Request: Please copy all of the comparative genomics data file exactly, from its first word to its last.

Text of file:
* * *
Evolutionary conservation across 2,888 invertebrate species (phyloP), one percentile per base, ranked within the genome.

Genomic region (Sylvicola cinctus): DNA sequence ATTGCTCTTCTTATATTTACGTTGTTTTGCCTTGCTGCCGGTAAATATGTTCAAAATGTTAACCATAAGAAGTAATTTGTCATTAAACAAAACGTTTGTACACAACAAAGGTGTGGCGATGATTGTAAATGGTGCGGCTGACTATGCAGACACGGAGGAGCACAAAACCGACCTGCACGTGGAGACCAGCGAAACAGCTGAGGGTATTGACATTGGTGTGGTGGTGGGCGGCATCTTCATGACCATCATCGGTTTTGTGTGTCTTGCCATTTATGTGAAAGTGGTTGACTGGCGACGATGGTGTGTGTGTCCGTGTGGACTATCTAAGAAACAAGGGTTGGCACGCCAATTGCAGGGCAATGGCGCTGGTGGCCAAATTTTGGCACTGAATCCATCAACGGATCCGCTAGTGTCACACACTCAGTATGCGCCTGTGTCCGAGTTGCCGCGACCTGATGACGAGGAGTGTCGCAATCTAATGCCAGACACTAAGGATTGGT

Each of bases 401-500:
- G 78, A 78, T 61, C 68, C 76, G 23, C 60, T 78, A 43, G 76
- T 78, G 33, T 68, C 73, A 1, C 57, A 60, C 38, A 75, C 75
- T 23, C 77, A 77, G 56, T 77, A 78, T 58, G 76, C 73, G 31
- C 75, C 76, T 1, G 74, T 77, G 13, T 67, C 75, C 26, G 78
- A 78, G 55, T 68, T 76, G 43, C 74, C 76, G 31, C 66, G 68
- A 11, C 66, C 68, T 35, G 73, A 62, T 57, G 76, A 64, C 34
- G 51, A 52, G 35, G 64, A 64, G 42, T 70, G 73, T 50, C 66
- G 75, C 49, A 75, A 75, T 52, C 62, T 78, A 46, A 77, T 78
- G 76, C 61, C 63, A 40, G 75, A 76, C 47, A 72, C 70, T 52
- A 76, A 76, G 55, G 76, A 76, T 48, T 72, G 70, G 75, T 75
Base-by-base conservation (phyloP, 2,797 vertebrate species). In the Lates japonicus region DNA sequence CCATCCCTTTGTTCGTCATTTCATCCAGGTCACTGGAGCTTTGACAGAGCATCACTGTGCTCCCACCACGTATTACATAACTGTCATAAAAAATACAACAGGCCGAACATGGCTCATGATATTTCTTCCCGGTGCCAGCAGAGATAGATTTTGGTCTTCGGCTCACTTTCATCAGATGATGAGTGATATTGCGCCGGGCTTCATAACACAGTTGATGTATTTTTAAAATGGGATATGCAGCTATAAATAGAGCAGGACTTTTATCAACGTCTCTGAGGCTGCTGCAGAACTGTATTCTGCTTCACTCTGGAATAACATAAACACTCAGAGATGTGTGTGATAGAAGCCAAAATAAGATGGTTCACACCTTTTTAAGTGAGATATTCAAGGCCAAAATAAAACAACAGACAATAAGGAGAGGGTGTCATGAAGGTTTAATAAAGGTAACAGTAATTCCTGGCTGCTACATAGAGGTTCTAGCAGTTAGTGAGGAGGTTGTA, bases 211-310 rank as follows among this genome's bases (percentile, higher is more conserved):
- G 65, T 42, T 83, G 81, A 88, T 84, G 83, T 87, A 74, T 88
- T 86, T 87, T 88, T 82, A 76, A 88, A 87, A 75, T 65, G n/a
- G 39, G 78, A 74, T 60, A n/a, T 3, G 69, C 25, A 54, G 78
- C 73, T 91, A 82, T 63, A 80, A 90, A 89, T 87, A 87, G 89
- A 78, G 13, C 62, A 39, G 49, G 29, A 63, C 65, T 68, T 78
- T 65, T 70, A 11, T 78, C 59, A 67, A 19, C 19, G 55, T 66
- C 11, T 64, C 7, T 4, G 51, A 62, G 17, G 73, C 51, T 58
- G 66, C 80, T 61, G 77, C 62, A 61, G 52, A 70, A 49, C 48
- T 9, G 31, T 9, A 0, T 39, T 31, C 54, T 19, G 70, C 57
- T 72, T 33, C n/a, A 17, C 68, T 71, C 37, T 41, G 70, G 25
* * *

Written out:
Evolutionary conservation across 2,888 invertebrate species (phyloP), one percentile per base, ranked within the genome.

Genomic region (Sylvicola cinctus): DNA sequence ATTGCTCTTCTTATATTTACGTTGTTTTGCCTTGCTGCCGGTAAATATGTTCAAAATGTTAACCATAAGAAGTAATTTGTCATTAAACAAAACGTTTGTACACAACAAAGGTGTGGCGATGATTGTAAATGGTGCGGCTGACTATGCAGACACGGAGGAGCACAAAACCGACCTGCACGTGGAGACCAGCGAAACAGCTGAGGGTATTGACATTGGTGTGGTGGTGGGCGGCATCTTCATGACCATCATCGGTTTTGTGTGTCTTGCCATTTATGTGAAAGTGGTTGACTGGCGACGATGGTGTGTGTGTCCGTGTGGACTATCTAAGAAACAAGGGTTGGCACGCCAATTGCAGGGCAATGGCGCTGGTGGCCAAATTTTGGCACTGAATCCATCAACGGATCCGCTAGTGTCACACACTCAGTATGCGCCTGTGTCCGAGTTGCCGCGACCTGATGACGAGGAGTGTCGCAATCTAATGCCAGACACTAAGGATTGGT

Each of bases 401-500:
- G 78, A 78, T 61, C 68, C 76, G 23, C 60, T 78, A 43, G 76
- T 78, G 33, T 68, C 73, A 1, C 57, A 60, C 38, A 75, C 75
- T 23, C 77, A 77, G 56, T 77, A 78, T 58, G 76, C 73, G 31
- C 75, C 76, T 1, G 74, T 77, G 13, T 67, C 75, C 26, G 78
- A 78, G 55, T 68, T 76, G 43, C 74, C 76, G 31, C 66, G 68
- A 11, C 66, C 68, T 35, G 73, A 62, T 57, G 76, A 64, C 34
- G 51, A 52, G 35, G 64, A 64, G 42, T 70, G 73, T 50, C 66
- G 75, C 49, A 75, A 75, T 52, C 62, T 78, A 46, A 77, T 78
- G 76, C 61, C 63, A 40, G 75, A 76, C 47, A 72, C 70, T 52
- A 76, A 76, G 55, G 76, A 76, T 48, T 72, G 70, G 75, T 75
Base-by-base conservation (phyloP, 2,797 vertebrate species). In the Lates japonicus region DNA sequence CCATCCCTTTGTTCGTCATTTCATCCAGGTCACTGGAGCTTTGACAGAGCATCACTGTGCTCCCACCACGTATTACATAACTGTCATAAAAAATACAACAGGCCGAACATGGCTCATGATATTTCTTCCCGGTGCCAGCAGAGATAGATTTTGGTCTTCGGCTCACTTTCATCAGATGATGAGTGATATTGCGCCGGGCTTCATAACACAGTTGATGTATTTTTAAAATGGGATATGCAGCTATAAATAGAGCAGGACTTTTATCAACGTCTCTGAGGCTGCTGCAGAACTGTATTCTGCTTCACTCTGGAATAACATAAACACTCAGAGATGTGTGTGATAGAAGCCAAAATAAGATGGTTCACACCTTTTTAAGTGAGATATTCAAGGCCAAAATAAAACAACAGACAATAAGGAGAGGGTGTCATGAAGGTTTAATAAAGGTAACAGTAATTCCTGGCTGCTACATAGAGGTTCTAGCAGTTAGTGAGGAGGTTGTA, bases 211-310 rank as follows among this genome's bases (percentile, higher is more conserved):
- G 65, T 42, T 83, G 81, A 88, T 84, G 83, T 87, A 74, T 88
- T 86, T 87, T 88, T 82, A 76, A 88, A 87, A 75, T 65, G n/a
- G 39, G 78, A 74, T 60, A n/a, T 3, G 69, C 25, A 54, G 78
- C 73, T 91, A 82, T 63, A 80, A 90, A 89, T 87, A 87, G 89
- A 78, G 13, C 62, A 39, G 49, G 29, A 63, C 65, T 68, T 78
- T 65, T 70, A 11, T 78, C 59, A 67, A 19, C 19, G 55, T 66
- C 11, T 64, C 7, T 4, G 51, A 62, G 17, G 73, C 51, T 58
- G 66, C 80, T 61, G 77, C 62, A 61, G 52, A 70, A 49, C 48
- T 9, G 31, T 9, A 0, T 39, T 31, C 54, T 19, G 70, C 57
- T 72, T 33, C n/a, A 17, C 68, T 71, C 37, T 41, G 70, G 25